Conclusions: These data reveal that the PGC-1α/ERRα axis is a central regulator of glutamine metabolism in ERBB2+ breast cancer. This novel regulatory link, as well as the marked reduction in patient survival time associated with increased glutamine pathway gene expression, suggests that targeting glutamine metabolism may have therapeutic potential in the treatment of ERBB2+ breast cancer.
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http://dx.doi.org/10.1186/2049-3002-1-22DOI Listing
http://www.ncbi.nlm.nih.gov/pmc/articles/PMC4178216PMC
December 2013

PGC-1α promotes the growth of ErbB2/Neu-induced mammary tumors by regulating nutrient supply.

Cancer Res 2012 Mar 19;72(6):1538-46. Epub 2012 Jan 19.

Department of Biochemistry and Goodman Cancer Research Centre, McGill University, Montreal, Quebec, Canada.

Cancer cells display an increased reliance on glycolysis despite the presence of sufficient oxygen levels to support mitochondrial functions. In this study, we asked whether ameliorating mitochondrial functions in cancer cells might limit their proliferative capacity. Specifically, we increased mitochondrial metabolism in a murine cellular model of ErbB2/Neu-induced breast cancer by ectopically expressing the transcriptional coactivator peroxisome proliferator-activated receptor γ coactivator 1α (PGC-1α), a master regulator of mitochondrial metabolism. As predicted, ErbB2/Neu cells ectopically expressing PGC-1α displayed an increased level of mitochondrial metabolism and reduced proliferative capacity in vitro, compared with controls. In contrast, ErbB2/Neu cells ectopically expressing PGC-1α formed larger tumors in vivo. These tumors exhibited increased concentrations of glucose and the angiogenic factor VEGF as well as higher expression of ErbB2/Neu compared with controls. We discovered that ErbB2/Neu levels were sensitive to nutrient availability, such that reduced glucose concentrations resulted in diminished ErbB2/Neu protein levels. Therefore, our data indicate that PGC-1α prevents the nutrient-mediated downregulation of ErbB2/Neu in tumors by increasing glucose supply. Mechanistic investigations revealed that the regulation of ErbB2/Neu levels by glucose was mediated by the unfolded protein response (UPR). Incubation of ErbB2/Neu-induced breast cancer cells in limited glucose concentrations or with drugs that activate the UPR led to significant reductions in ErbB2/Neu protein levels. Also, ErbB2/Neu-induced tumors ectopically expressing PGC-1α displayed lowered UPR activation compared with controls. Together, our findings uncover an unexpected link between PGC-1α-mediated nutrient availability, UPR, and ErbB2/Neu levels.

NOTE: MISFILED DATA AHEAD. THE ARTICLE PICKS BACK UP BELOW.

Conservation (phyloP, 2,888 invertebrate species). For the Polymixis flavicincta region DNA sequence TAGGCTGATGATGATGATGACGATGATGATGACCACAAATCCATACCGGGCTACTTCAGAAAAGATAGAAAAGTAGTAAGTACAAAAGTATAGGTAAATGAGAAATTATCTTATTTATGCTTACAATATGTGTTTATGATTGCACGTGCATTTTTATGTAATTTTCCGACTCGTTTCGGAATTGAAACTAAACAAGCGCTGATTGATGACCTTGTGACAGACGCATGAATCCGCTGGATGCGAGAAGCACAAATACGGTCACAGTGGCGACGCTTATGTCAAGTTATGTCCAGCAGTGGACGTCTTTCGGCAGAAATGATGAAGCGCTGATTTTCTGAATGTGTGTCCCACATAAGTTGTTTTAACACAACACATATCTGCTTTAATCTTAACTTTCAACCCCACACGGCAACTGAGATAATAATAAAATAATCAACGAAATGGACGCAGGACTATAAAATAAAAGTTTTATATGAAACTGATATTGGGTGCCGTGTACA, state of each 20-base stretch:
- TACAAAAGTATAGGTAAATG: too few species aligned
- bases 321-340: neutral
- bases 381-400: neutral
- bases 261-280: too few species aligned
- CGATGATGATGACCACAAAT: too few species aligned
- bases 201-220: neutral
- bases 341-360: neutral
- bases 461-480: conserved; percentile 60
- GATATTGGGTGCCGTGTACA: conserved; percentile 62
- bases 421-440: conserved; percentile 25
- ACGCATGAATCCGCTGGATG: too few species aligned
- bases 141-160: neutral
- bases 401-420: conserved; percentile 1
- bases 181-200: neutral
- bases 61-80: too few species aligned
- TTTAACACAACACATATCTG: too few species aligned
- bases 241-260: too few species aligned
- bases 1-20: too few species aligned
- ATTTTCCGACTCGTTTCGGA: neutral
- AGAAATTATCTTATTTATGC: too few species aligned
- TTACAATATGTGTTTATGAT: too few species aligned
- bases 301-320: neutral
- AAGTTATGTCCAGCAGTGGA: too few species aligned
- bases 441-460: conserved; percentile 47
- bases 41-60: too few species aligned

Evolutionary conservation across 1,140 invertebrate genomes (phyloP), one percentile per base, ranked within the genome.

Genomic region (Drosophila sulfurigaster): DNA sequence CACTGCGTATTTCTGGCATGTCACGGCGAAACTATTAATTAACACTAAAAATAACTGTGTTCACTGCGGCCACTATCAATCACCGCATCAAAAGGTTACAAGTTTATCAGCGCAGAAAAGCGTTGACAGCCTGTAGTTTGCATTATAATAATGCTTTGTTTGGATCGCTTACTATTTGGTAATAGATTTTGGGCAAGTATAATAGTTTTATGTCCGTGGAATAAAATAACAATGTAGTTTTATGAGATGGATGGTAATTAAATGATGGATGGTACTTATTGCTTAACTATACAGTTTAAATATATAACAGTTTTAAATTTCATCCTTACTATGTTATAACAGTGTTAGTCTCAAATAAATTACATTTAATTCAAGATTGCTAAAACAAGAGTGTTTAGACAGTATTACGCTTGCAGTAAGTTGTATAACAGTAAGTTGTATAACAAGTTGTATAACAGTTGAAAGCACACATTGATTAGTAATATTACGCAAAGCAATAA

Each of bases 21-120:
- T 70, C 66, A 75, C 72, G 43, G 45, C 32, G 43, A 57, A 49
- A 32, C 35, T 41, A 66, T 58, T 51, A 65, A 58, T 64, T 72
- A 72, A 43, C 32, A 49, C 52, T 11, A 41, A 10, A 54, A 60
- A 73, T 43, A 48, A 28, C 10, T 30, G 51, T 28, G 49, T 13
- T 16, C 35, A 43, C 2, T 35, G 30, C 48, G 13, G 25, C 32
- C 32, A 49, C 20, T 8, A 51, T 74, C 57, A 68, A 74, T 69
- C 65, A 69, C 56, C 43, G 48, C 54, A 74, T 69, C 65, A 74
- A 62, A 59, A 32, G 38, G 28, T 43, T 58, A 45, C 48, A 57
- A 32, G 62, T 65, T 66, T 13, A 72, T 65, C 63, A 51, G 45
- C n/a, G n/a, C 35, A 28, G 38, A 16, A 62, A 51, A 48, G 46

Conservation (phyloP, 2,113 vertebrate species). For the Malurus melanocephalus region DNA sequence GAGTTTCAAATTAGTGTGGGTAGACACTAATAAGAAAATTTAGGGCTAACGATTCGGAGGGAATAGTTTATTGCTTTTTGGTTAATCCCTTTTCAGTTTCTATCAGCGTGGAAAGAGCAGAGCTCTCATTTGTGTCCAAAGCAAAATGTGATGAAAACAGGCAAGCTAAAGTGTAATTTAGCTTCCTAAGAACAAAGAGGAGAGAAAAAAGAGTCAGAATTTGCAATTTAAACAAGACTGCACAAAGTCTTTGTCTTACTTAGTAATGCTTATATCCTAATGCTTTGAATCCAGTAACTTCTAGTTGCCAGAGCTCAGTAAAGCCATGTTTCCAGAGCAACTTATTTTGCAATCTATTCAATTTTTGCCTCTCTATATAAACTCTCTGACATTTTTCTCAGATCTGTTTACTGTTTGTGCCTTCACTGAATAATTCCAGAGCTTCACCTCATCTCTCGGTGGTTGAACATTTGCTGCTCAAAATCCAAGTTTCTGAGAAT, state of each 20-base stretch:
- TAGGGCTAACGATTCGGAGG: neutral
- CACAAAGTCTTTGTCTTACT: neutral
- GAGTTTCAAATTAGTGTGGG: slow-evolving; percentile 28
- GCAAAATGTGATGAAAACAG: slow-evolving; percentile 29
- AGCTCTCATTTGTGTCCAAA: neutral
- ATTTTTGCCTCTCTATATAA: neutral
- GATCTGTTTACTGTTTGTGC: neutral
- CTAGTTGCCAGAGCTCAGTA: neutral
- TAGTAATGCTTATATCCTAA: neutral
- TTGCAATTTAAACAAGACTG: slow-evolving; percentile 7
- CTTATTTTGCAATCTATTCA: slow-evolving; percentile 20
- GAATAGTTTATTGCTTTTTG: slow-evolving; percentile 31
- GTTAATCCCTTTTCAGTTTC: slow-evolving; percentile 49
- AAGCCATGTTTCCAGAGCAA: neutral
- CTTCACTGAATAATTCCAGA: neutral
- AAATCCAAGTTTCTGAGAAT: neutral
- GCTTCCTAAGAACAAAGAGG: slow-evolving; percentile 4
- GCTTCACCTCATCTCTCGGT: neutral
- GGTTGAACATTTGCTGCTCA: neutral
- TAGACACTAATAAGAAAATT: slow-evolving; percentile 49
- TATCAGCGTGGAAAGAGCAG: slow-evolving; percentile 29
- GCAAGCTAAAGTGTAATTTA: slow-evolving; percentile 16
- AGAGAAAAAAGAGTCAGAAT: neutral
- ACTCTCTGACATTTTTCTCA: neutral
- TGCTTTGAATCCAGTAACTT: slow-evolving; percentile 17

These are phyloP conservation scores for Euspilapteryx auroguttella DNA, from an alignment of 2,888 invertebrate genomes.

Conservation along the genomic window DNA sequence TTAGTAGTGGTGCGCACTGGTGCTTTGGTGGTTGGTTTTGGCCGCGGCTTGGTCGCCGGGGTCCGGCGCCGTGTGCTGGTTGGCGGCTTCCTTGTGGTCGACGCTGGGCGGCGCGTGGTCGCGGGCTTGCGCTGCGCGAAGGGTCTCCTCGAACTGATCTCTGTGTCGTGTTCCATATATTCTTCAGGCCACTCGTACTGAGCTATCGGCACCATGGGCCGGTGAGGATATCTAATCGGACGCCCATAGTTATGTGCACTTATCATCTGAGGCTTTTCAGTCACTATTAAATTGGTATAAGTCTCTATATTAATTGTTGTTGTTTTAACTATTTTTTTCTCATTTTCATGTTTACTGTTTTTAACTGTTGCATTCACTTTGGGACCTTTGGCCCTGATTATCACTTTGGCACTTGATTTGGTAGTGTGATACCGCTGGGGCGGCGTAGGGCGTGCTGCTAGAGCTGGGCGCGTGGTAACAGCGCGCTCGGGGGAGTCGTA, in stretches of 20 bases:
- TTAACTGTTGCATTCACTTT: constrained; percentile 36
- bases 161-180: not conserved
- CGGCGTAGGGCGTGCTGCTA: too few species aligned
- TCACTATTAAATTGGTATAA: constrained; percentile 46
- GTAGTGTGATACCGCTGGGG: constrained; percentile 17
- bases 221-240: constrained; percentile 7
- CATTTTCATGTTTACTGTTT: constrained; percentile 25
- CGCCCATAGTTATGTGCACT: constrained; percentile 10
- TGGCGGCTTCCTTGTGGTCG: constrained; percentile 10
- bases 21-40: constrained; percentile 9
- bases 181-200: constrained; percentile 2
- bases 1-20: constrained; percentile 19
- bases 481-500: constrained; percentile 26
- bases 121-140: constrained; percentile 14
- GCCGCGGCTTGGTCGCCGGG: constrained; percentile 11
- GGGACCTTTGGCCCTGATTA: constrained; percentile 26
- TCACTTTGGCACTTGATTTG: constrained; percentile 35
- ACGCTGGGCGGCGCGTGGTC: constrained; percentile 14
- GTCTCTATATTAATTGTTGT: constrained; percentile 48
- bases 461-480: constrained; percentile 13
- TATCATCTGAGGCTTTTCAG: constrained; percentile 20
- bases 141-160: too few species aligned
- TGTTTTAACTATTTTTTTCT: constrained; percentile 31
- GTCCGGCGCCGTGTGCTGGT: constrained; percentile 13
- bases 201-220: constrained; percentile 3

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http://dx.doi.org/10.1158/0008-5472.CAN-11-2967DOI Listing
March 2012